I like his column and often refer to it in my classes, especially to teach students about the importance of verifying their sources.
So I was hoping for some new insight on how we the media report on science. But, disappointingly, there was a lot of medicine and little on the changing nature of journalism.
The session ran over thanks to some poor interview management by host Adam Walton of Radio Wales.
We touched on reporting science only briefly in the truncated Q & A at the end. And the only advice he proffered was thus: “What popular science really requires is more editors and less writers.”
I think he means more subs. But it was his advice for reporting on science that really grated with me. “Make it about data not stories about people,” he said.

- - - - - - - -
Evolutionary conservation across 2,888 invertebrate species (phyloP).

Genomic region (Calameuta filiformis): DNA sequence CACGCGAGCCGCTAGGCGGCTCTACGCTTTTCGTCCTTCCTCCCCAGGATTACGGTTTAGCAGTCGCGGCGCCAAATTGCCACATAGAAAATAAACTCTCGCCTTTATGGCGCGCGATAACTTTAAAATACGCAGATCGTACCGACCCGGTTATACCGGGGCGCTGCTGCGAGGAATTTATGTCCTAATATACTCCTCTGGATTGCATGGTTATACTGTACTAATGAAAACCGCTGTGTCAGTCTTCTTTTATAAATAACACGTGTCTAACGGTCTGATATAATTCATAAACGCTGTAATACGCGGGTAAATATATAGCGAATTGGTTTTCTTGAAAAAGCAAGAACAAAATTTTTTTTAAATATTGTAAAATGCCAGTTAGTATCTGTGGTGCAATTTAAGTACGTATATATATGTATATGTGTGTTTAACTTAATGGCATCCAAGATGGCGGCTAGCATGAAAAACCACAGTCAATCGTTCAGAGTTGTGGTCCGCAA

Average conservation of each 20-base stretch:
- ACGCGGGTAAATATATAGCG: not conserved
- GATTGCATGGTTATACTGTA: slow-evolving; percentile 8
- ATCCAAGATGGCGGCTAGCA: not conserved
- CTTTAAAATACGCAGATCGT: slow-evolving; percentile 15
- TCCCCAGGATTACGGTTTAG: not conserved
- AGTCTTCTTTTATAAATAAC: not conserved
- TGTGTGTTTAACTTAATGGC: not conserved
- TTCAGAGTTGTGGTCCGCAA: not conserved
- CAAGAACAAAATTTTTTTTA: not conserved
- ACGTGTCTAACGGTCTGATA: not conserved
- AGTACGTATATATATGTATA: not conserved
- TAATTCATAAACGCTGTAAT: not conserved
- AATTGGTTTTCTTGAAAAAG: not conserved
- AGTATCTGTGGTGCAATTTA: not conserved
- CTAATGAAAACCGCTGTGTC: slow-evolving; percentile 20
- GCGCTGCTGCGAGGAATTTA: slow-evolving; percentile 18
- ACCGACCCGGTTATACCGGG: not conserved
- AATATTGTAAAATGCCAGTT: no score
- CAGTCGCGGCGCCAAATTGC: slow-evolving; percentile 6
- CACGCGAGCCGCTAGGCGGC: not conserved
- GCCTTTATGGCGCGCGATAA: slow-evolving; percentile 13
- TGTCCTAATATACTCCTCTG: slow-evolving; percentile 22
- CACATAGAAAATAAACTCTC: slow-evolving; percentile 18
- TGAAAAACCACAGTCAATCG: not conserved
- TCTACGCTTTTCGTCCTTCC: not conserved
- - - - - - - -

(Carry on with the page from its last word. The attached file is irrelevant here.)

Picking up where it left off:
Data journalism is a fine area for students to develop but, ultimately, if you want to bring key scientific issues to the wider public, then giving them a human face is vital.
Playing up the human-interest angle is clearly a better way to engage readers than a phone-directory-sized report crammed full with baffling statistics.
Doing the rounds
Ultimately I guess this was just another book-pushing session for Dr Goldacre.
I’d probably be trotting out the old faithful anecdotes by this point in the promo tour, too, if I knew they’d raise a moderate-sized titter from the crowd.
But, on this showing, I’m not moved to buy the book.
As Ben himself said, “There’s an element in all this of wanting to be a massive clever dick.”